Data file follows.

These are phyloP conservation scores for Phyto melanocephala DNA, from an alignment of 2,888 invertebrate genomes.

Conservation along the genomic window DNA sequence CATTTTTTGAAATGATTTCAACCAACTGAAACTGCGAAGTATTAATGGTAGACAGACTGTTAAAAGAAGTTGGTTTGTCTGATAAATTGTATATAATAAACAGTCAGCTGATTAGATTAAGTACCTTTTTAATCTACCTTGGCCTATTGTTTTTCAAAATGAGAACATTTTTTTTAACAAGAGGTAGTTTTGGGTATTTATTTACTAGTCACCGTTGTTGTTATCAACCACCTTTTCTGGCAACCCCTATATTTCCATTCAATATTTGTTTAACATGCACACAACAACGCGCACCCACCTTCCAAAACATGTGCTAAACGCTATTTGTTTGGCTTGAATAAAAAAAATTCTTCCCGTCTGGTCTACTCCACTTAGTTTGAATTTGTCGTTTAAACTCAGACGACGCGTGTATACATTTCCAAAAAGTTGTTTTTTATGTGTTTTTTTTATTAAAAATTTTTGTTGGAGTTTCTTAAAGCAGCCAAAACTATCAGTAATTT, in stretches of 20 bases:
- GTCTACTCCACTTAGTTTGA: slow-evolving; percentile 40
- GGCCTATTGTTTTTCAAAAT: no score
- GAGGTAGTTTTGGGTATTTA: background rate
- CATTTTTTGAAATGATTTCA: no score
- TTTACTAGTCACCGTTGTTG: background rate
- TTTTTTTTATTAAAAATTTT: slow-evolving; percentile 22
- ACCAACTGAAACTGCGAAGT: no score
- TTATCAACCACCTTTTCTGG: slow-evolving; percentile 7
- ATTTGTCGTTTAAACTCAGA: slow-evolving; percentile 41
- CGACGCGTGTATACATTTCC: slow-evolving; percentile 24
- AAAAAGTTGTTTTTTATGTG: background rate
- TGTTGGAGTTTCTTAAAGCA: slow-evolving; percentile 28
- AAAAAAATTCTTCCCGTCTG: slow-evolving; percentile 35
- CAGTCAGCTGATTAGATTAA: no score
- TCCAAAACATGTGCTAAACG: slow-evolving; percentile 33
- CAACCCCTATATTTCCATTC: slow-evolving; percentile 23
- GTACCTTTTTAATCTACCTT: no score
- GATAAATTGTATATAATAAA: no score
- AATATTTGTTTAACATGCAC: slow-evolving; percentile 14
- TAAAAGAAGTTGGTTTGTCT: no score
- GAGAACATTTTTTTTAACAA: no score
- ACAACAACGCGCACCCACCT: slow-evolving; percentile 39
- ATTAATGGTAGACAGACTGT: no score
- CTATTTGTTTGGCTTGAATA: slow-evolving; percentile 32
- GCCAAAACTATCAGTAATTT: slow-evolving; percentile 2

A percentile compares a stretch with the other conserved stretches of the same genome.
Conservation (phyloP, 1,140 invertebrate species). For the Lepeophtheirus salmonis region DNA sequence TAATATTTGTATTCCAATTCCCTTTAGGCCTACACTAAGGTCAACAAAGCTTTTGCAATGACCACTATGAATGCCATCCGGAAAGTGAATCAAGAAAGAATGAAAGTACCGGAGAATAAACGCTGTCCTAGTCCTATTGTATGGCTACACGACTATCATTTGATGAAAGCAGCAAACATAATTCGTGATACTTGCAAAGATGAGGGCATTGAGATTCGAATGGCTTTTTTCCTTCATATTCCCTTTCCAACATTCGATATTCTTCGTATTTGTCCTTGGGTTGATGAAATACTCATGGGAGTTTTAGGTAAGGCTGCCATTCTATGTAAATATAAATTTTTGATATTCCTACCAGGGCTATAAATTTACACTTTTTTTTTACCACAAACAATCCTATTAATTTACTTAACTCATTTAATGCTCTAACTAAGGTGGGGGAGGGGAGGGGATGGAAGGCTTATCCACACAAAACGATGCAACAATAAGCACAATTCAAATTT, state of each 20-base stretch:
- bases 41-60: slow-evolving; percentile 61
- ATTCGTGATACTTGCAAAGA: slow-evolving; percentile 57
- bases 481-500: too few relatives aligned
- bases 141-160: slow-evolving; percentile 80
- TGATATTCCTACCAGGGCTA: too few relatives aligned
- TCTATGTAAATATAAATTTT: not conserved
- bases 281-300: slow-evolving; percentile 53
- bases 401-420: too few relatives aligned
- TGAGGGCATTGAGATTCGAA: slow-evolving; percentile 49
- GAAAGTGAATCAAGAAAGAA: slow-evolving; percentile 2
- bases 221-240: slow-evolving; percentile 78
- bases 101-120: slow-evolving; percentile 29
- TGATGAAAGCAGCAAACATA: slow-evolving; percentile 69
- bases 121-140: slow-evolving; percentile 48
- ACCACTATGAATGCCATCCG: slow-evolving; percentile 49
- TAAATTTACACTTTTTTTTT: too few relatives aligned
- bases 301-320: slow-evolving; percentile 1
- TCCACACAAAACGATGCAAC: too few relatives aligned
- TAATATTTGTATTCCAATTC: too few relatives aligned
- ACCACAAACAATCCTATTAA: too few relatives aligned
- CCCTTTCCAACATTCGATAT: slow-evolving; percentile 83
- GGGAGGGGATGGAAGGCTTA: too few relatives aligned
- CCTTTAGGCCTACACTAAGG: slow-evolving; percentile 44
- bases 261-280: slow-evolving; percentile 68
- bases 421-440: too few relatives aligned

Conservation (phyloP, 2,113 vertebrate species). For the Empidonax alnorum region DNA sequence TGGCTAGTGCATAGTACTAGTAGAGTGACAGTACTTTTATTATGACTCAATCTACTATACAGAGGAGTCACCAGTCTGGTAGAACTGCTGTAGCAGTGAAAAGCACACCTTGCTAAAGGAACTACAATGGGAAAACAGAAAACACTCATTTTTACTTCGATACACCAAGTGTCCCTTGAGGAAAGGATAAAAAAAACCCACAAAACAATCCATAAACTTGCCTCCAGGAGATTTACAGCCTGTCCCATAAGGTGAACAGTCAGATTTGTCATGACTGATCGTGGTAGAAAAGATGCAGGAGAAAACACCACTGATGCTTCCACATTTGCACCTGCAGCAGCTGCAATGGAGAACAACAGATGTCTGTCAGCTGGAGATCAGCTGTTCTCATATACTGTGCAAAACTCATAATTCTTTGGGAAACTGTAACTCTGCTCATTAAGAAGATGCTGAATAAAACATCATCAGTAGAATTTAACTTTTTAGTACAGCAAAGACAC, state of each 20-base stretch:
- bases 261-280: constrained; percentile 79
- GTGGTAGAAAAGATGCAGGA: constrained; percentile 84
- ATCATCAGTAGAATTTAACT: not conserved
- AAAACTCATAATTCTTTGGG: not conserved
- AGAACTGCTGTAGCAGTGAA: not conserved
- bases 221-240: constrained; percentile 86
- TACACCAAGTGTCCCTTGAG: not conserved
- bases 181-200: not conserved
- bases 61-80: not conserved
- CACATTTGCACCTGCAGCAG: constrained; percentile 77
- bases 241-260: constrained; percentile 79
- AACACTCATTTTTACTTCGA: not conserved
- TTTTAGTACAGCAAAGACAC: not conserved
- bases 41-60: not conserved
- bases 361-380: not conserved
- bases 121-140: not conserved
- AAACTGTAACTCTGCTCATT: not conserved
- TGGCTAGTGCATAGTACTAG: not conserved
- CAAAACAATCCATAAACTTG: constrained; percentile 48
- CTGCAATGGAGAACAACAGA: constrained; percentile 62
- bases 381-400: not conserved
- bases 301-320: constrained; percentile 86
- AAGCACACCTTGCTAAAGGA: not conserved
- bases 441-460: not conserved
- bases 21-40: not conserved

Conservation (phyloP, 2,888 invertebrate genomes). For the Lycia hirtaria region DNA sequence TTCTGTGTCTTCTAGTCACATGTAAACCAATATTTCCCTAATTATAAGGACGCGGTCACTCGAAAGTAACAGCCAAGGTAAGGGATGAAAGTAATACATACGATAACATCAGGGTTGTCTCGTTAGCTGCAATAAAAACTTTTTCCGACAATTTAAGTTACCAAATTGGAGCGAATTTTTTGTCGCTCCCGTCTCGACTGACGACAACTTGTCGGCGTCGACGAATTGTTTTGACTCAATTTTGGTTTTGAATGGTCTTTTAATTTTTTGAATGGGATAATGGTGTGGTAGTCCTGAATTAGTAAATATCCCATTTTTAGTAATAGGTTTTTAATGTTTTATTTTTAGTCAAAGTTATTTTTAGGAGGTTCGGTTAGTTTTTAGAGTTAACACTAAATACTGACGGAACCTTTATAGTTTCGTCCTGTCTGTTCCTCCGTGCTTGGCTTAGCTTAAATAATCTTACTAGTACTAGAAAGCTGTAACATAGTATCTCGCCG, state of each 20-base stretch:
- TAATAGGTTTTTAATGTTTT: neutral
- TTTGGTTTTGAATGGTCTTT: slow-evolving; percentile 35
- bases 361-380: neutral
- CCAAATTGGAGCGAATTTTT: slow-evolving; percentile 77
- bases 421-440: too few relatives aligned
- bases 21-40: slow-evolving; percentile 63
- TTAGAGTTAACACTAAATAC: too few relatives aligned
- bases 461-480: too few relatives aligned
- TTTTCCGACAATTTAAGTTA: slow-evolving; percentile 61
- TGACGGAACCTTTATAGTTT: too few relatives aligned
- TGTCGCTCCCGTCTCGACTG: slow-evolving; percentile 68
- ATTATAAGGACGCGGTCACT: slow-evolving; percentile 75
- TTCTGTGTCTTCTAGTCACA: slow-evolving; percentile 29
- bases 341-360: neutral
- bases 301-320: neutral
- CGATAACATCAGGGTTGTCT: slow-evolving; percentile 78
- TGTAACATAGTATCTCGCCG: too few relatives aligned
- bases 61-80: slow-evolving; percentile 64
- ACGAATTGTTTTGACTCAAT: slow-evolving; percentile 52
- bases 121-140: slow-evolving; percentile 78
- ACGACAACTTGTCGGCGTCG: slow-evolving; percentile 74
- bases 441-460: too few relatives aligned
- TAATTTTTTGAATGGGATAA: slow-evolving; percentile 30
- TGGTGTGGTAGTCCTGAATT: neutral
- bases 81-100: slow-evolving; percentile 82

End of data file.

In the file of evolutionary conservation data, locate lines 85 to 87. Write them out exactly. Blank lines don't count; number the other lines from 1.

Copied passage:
- CCAAATTGGAGCGAATTTTT: slow-evolving; percentile 77
- bases 421-440: too few relatives aligned
- bases 21-40: slow-evolving; percentile 63